Computer Algebra; Manuel Kauers
Computer Algebra Essentials
Counting Algorithms
Symbolic Summation
The Guess-and-Prove Paradigm

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Miklós Bóna received his Ph.D. in mathematics at Massachusetts Institute of Technology in 1997. Since 1999, he has taught at the University of Florida, where in 2010 he was inducted in the Academy of Distinguished Teaching Scholars. He is the author of four books and more than 65 research articles, mostly focusing on enumerative and analytic combinatorics. His book Combinatorics of Permutations won the Outstanding Title Award from Choice, the journal of the American Library Association. He has mentored numerous graduate and undergraduate students. Miklós Bóna is an editor-in-chief for the Electronic Journal of Combinatorics, and for two book series at CRC Press.


"Mathematical handbooks are among the most essential library resources, providing compilations of formulas, tables, graphs, etc. Traditional handbooks speak equally to experts and casual users of mathematics. Other handbooks, such as the current work, are really encyclopedic compendiums of survey articles primarily addressing readers who make mathematics their main business. They supplement systematic monographs that develop subjects methodically but require extreme reader commitment and journal literature that provides quick access to specific results for those with prerequisite knowledge. Researchers will benefit from rapid authoritative citations to newer or lesser-known results. Students, undergraduate and graduate, will find accessible, systematic snapshots of whole subjects, helping them discover what they most wish to learn and, equally, what they will then need to learn on the way. Enumerative combinatorics means counting problems, so that subject begins classically with permutations and combinations but is active now with connections to probability, graph theory, statistical mechanics, geometry, representation theory, analysis, and computer science. Chapters here divide between general counting methods, both exact and approximate, and special classes of objects for counting via any suitable means. The volume, part of the 'Discrete Mathematics and Its Applications' series, is well edited by Bóna (Univ. of Florida), who successfully pools the expertise of leaders in the field. Summing up: Recommended. Upper-division undergraduates through professionals/practitioners."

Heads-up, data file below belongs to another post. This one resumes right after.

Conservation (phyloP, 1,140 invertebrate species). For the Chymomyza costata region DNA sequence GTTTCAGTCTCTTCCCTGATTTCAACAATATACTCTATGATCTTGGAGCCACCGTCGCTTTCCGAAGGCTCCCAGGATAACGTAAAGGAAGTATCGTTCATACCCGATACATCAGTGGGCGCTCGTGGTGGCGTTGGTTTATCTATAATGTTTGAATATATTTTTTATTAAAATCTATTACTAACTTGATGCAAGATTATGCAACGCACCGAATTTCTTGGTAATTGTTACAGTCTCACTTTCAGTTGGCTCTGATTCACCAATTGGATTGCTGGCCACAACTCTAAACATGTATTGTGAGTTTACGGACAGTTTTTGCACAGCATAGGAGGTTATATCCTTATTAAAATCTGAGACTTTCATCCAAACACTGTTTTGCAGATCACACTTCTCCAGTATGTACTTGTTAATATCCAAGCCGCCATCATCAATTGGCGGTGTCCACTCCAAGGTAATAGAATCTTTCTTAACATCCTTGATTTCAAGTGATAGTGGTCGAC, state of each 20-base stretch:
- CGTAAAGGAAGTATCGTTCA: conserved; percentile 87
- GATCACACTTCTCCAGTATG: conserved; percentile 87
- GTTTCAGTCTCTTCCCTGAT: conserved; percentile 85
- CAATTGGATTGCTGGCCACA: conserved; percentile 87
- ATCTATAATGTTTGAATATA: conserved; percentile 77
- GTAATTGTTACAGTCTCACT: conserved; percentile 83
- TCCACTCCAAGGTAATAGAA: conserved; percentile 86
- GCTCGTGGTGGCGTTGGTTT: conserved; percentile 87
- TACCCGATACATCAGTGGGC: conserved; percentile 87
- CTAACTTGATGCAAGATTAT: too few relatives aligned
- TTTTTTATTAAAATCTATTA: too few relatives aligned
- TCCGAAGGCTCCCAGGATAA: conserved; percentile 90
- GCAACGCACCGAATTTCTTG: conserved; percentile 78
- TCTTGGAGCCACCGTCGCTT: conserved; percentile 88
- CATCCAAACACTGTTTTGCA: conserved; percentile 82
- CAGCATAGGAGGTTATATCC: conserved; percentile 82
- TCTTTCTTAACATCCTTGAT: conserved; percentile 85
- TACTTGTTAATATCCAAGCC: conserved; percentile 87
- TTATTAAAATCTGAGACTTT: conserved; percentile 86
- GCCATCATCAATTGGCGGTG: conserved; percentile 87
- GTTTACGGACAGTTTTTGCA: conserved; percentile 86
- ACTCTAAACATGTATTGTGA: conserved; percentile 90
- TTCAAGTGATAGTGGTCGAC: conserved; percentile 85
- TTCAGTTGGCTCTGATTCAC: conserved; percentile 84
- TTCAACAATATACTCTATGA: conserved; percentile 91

—D. V. Feldman, University of New Hampshire, Durham, USA, for CHOICE, March 2016

"I cannot think of any topic that I would like to have seen presented here that the book omits. The chapters discuss not only methods in the study of enumerative combinatorics, but also objects that lend themselves to study along these lines. … accessible to a wide audience … this will clearly be a book that anybody with a serious interest in combinatorics will want to have on his or her bookshelf, and of course it belongs in any self-respecting university library. Having seen firsthand what it takes to edit a handbook like this, I know that Miklós Bóna must have invested a great deal of time and effort in the creation of this volume, as did the authors of the individual chapters. Their efforts have not been in vain; this is a valuable book."
MAA Reviews, July 2015